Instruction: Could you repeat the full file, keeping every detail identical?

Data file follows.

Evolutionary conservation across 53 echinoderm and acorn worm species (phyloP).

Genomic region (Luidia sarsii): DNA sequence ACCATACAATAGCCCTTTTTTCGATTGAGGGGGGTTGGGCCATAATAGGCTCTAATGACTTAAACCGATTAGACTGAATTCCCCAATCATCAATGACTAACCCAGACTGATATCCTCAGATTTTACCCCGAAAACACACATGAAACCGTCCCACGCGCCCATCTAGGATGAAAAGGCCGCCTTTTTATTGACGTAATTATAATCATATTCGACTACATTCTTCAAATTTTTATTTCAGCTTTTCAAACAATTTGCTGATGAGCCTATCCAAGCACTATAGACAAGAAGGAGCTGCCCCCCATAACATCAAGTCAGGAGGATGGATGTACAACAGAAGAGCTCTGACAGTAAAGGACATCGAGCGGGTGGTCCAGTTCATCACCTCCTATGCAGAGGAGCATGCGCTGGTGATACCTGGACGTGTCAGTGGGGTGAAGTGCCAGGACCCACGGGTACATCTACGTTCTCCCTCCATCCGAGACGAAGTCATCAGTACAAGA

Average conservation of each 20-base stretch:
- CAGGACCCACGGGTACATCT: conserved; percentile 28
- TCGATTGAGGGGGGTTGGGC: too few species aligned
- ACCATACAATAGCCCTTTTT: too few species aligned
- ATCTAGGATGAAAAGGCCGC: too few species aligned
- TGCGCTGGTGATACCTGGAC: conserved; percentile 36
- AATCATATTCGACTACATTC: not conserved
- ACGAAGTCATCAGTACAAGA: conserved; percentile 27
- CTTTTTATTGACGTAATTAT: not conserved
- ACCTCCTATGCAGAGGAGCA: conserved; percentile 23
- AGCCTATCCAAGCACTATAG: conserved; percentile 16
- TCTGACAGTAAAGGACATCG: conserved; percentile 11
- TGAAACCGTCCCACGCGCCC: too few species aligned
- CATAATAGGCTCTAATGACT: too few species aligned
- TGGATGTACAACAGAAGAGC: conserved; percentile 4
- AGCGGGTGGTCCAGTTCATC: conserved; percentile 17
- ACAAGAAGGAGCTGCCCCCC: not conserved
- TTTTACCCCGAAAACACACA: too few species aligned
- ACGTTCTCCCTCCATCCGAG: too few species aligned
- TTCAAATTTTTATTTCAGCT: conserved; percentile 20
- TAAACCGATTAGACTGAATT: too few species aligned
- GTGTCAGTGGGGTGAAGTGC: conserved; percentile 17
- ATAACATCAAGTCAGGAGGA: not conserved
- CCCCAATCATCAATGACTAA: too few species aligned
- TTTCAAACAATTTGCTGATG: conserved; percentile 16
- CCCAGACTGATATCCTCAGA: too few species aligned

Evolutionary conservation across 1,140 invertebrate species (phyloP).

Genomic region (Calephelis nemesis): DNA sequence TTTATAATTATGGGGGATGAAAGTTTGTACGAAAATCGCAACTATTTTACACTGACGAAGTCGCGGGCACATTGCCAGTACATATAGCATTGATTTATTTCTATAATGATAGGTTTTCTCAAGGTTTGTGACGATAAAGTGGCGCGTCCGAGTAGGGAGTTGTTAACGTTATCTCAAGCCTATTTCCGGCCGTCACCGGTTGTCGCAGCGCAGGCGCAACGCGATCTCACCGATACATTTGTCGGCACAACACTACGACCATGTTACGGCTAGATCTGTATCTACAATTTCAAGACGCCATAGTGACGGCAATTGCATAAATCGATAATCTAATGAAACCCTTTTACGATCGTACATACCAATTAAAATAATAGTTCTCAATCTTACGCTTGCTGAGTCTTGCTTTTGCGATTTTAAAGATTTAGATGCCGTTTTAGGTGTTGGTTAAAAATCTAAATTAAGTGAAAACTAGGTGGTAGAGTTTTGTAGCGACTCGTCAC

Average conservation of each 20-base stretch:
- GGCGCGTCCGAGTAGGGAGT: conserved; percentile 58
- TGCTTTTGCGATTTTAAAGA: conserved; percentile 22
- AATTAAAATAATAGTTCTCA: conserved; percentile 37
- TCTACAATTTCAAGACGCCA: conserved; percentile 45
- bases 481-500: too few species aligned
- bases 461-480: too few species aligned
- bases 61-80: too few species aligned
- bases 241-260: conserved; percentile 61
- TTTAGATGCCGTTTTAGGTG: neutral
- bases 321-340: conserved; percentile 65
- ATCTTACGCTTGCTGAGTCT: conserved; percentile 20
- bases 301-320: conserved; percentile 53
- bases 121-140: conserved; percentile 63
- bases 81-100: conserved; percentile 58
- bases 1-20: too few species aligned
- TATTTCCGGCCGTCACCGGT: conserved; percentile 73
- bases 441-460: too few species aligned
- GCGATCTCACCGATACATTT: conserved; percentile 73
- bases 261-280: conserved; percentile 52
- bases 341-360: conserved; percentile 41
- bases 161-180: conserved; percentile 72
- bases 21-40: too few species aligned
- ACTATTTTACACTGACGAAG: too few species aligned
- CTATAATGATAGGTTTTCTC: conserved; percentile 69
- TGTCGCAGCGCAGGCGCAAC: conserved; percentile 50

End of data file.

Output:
Evolutionary conservation across 53 echinoderm and acorn worm species (phyloP).

Genomic region (Luidia sarsii): DNA sequence ACCATACAATAGCCCTTTTTTCGATTGAGGGGGGTTGGGCCATAATAGGCTCTAATGACTTAAACCGATTAGACTGAATTCCCCAATCATCAATGACTAACCCAGACTGATATCCTCAGATTTTACCCCGAAAACACACATGAAACCGTCCCACGCGCCCATCTAGGATGAAAAGGCCGCCTTTTTATTGACGTAATTATAATCATATTCGACTACATTCTTCAAATTTTTATTTCAGCTTTTCAAACAATTTGCTGATGAGCCTATCCAAGCACTATAGACAAGAAGGAGCTGCCCCCCATAACATCAAGTCAGGAGGATGGATGTACAACAGAAGAGCTCTGACAGTAAAGGACATCGAGCGGGTGGTCCAGTTCATCACCTCCTATGCAGAGGAGCATGCGCTGGTGATACCTGGACGTGTCAGTGGGGTGAAGTGCCAGGACCCACGGGTACATCTACGTTCTCCCTCCATCCGAGACGAAGTCATCAGTACAAGA

Average conservation of each 20-base stretch:
- CAGGACCCACGGGTACATCT: conserved; percentile 28
- TCGATTGAGGGGGGTTGGGC: too few species aligned
- ACCATACAATAGCCCTTTTT: too few species aligned
- ATCTAGGATGAAAAGGCCGC: too few species aligned
- TGCGCTGGTGATACCTGGAC: conserved; percentile 36
- AATCATATTCGACTACATTC: not conserved
- ACGAAGTCATCAGTACAAGA: conserved; percentile 27
- CTTTTTATTGACGTAATTAT: not conserved
- ACCTCCTATGCAGAGGAGCA: conserved; percentile 23
- AGCCTATCCAAGCACTATAG: conserved; percentile 16
- TCTGACAGTAAAGGACATCG: conserved; percentile 11
- TGAAACCGTCCCACGCGCCC: too few species aligned
- CATAATAGGCTCTAATGACT: too few species aligned
- TGGATGTACAACAGAAGAGC: conserved; percentile 4
- AGCGGGTGGTCCAGTTCATC: conserved; percentile 17
- ACAAGAAGGAGCTGCCCCCC: not conserved
- TTTTACCCCGAAAACACACA: too few species aligned
- ACGTTCTCCCTCCATCCGAG: too few species aligned
- TTCAAATTTTTATTTCAGCT: conserved; percentile 20
- TAAACCGATTAGACTGAATT: too few species aligned
- GTGTCAGTGGGGTGAAGTGC: conserved; percentile 17
- ATAACATCAAGTCAGGAGGA: not conserved
- CCCCAATCATCAATGACTAA: too few species aligned
- TTTCAAACAATTTGCTGATG: conserved; percentile 16
- CCCAGACTGATATCCTCAGA: too few species aligned

Evolutionary conservation across 1,140 invertebrate species (phyloP).

Genomic region (Calephelis nemesis): DNA sequence TTTATAATTATGGGGGATGAAAGTTTGTACGAAAATCGCAACTATTTTACACTGACGAAGTCGCGGGCACATTGCCAGTACATATAGCATTGATTTATTTCTATAATGATAGGTTTTCTCAAGGTTTGTGACGATAAAGTGGCGCGTCCGAGTAGGGAGTTGTTAACGTTATCTCAAGCCTATTTCCGGCCGTCACCGGTTGTCGCAGCGCAGGCGCAACGCGATCTCACCGATACATTTGTCGGCACAACACTACGACCATGTTACGGCTAGATCTGTATCTACAATTTCAAGACGCCATAGTGACGGCAATTGCATAAATCGATAATCTAATGAAACCCTTTTACGATCGTACATACCAATTAAAATAATAGTTCTCAATCTTACGCTTGCTGAGTCTTGCTTTTGCGATTTTAAAGATTTAGATGCCGTTTTAGGTGTTGGTTAAAAATCTAAATTAAGTGAAAACTAGGTGGTAGAGTTTTGTAGCGACTCGTCAC

Average conservation of each 20-base stretch:
- GGCGCGTCCGAGTAGGGAGT: conserved; percentile 58
- TGCTTTTGCGATTTTAAAGA: conserved; percentile 22
- AATTAAAATAATAGTTCTCA: conserved; percentile 37
- TCTACAATTTCAAGACGCCA: conserved; percentile 45
- bases 481-500: too few species aligned
- bases 461-480: too few species aligned
- bases 61-80: too few species aligned
- bases 241-260: conserved; percentile 61
- TTTAGATGCCGTTTTAGGTG: neutral
- bases 321-340: conserved; percentile 65
- ATCTTACGCTTGCTGAGTCT: conserved; percentile 20
- bases 301-320: conserved; percentile 53
- bases 121-140: conserved; percentile 63
- bases 81-100: conserved; percentile 58
- bases 1-20: too few species aligned
- TATTTCCGGCCGTCACCGGT: conserved; percentile 73
- bases 441-460: too few species aligned
- GCGATCTCACCGATACATTT: conserved; percentile 73
- bases 261-280: conserved; percentile 52
- bases 341-360: conserved; percentile 41
- bases 161-180: conserved; percentile 72
- bases 21-40: too few species aligned
- ACTATTTTACACTGACGAAG: too few species aligned
- CTATAATGATAGGTTTTCTC: conserved; percentile 69
- TGTCGCAGCGCAGGCGCAAC: conserved; percentile 50